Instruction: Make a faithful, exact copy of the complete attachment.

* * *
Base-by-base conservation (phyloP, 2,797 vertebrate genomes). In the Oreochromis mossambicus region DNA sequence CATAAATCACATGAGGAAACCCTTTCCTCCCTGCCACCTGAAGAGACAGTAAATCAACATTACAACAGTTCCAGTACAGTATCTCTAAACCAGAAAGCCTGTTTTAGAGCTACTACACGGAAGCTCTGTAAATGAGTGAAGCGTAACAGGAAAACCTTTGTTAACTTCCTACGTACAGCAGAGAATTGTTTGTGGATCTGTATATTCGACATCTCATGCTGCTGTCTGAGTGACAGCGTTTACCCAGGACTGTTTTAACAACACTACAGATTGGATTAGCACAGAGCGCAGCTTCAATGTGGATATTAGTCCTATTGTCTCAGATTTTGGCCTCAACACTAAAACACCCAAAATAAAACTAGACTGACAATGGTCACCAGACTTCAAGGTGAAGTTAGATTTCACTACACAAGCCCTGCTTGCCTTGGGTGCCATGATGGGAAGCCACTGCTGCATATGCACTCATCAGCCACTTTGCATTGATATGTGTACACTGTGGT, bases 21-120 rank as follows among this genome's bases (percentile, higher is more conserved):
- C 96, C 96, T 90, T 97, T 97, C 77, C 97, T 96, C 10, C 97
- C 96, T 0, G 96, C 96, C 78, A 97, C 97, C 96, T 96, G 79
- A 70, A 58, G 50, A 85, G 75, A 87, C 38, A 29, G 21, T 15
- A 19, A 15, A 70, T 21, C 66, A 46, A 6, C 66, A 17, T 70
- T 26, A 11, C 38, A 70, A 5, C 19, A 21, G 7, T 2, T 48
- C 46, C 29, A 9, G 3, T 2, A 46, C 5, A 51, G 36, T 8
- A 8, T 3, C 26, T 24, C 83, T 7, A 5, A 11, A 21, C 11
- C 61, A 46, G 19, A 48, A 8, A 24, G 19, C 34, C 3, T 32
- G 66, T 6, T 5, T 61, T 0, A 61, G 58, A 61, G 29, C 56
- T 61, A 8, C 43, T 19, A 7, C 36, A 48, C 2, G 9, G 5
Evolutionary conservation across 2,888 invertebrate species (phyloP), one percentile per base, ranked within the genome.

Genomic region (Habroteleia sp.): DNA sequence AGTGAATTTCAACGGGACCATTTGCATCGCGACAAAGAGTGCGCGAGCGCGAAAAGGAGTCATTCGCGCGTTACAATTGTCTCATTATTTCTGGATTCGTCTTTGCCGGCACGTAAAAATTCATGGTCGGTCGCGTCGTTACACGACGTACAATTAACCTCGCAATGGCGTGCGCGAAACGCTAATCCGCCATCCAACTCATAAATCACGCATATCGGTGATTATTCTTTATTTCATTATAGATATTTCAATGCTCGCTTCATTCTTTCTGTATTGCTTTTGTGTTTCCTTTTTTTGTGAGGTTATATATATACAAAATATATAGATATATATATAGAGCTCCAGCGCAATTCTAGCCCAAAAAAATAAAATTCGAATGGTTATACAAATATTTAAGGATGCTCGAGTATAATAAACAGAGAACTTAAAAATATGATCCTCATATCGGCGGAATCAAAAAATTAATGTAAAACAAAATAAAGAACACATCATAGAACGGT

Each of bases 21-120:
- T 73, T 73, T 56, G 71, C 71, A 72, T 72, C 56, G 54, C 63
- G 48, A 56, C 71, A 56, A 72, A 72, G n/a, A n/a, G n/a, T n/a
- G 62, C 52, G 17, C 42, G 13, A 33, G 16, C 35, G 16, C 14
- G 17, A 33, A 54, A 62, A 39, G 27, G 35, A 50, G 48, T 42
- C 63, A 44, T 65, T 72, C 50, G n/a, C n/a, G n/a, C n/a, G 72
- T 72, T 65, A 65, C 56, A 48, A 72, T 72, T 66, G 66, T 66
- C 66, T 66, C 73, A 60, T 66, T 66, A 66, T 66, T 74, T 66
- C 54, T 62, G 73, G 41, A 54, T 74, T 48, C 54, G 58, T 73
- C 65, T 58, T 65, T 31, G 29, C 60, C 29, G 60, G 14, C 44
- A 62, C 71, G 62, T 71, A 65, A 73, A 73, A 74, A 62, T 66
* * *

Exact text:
Base-by-base conservation (phyloP, 2,797 vertebrate genomes). In the Oreochromis mossambicus region DNA sequence CATAAATCACATGAGGAAACCCTTTCCTCCCTGCCACCTGAAGAGACAGTAAATCAACATTACAACAGTTCCAGTACAGTATCTCTAAACCAGAAAGCCTGTTTTAGAGCTACTACACGGAAGCTCTGTAAATGAGTGAAGCGTAACAGGAAAACCTTTGTTAACTTCCTACGTACAGCAGAGAATTGTTTGTGGATCTGTATATTCGACATCTCATGCTGCTGTCTGAGTGACAGCGTTTACCCAGGACTGTTTTAACAACACTACAGATTGGATTAGCACAGAGCGCAGCTTCAATGTGGATATTAGTCCTATTGTCTCAGATTTTGGCCTCAACACTAAAACACCCAAAATAAAACTAGACTGACAATGGTCACCAGACTTCAAGGTGAAGTTAGATTTCACTACACAAGCCCTGCTTGCCTTGGGTGCCATGATGGGAAGCCACTGCTGCATATGCACTCATCAGCCACTTTGCATTGATATGTGTACACTGTGGT, bases 21-120 rank as follows among this genome's bases (percentile, higher is more conserved):
- C 96, C 96, T 90, T 97, T 97, C 77, C 97, T 96, C 10, C 97
- C 96, T 0, G 96, C 96, C 78, A 97, C 97, C 96, T 96, G 79
- A 70, A 58, G 50, A 85, G 75, A 87, C 38, A 29, G 21, T 15
- A 19, A 15, A 70, T 21, C 66, A 46, A 6, C 66, A 17, T 70
- T 26, A 11, C 38, A 70, A 5, C 19, A 21, G 7, T 2, T 48
- C 46, C 29, A 9, G 3, T 2, A 46, C 5, A 51, G 36, T 8
- A 8, T 3, C 26, T 24, C 83, T 7, A 5, A 11, A 21, C 11
- C 61, A 46, G 19, A 48, A 8, A 24, G 19, C 34, C 3, T 32
- G 66, T 6, T 5, T 61, T 0, A 61, G 58, A 61, G 29, C 56
- T 61, A 8, C 43, T 19, A 7, C 36, A 48, C 2, G 9, G 5
Evolutionary conservation across 2,888 invertebrate species (phyloP), one percentile per base, ranked within the genome.

Genomic region (Habroteleia sp.): DNA sequence AGTGAATTTCAACGGGACCATTTGCATCGCGACAAAGAGTGCGCGAGCGCGAAAAGGAGTCATTCGCGCGTTACAATTGTCTCATTATTTCTGGATTCGTCTTTGCCGGCACGTAAAAATTCATGGTCGGTCGCGTCGTTACACGACGTACAATTAACCTCGCAATGGCGTGCGCGAAACGCTAATCCGCCATCCAACTCATAAATCACGCATATCGGTGATTATTCTTTATTTCATTATAGATATTTCAATGCTCGCTTCATTCTTTCTGTATTGCTTTTGTGTTTCCTTTTTTTGTGAGGTTATATATATACAAAATATATAGATATATATATAGAGCTCCAGCGCAATTCTAGCCCAAAAAAATAAAATTCGAATGGTTATACAAATATTTAAGGATGCTCGAGTATAATAAACAGAGAACTTAAAAATATGATCCTCATATCGGCGGAATCAAAAAATTAATGTAAAACAAAATAAAGAACACATCATAGAACGGT

Each of bases 21-120:
- T 73, T 73, T 56, G 71, C 71, A 72, T 72, C 56, G 54, C 63
- G 48, A 56, C 71, A 56, A 72, A 72, G n/a, A n/a, G n/a, T n/a
- G 62, C 52, G 17, C 42, G 13, A 33, G 16, C 35, G 16, C 14
- G 17, A 33, A 54, A 62, A 39, G 27, G 35, A 50, G 48, T 42
- C 63, A 44, T 65, T 72, C 50, G n/a, C n/a, G n/a, C n/a, G 72
- T 72, T 65, A 65, C 56, A 48, A 72, T 72, T 66, G 66, T 66
- C 66, T 66, C 73, A 60, T 66, T 66, A 66, T 66, T 74, T 66
- C 54, T 62, G 73, G 41, A 54, T 74, T 48, C 54, G 58, T 73
- C 65, T 58, T 65, T 31, G 29, C 60, C 29, G 60, G 14, C 44
- A 62, C 71, G 62, T 71, A 65, A 73, A 73, A 74, A 62, T 66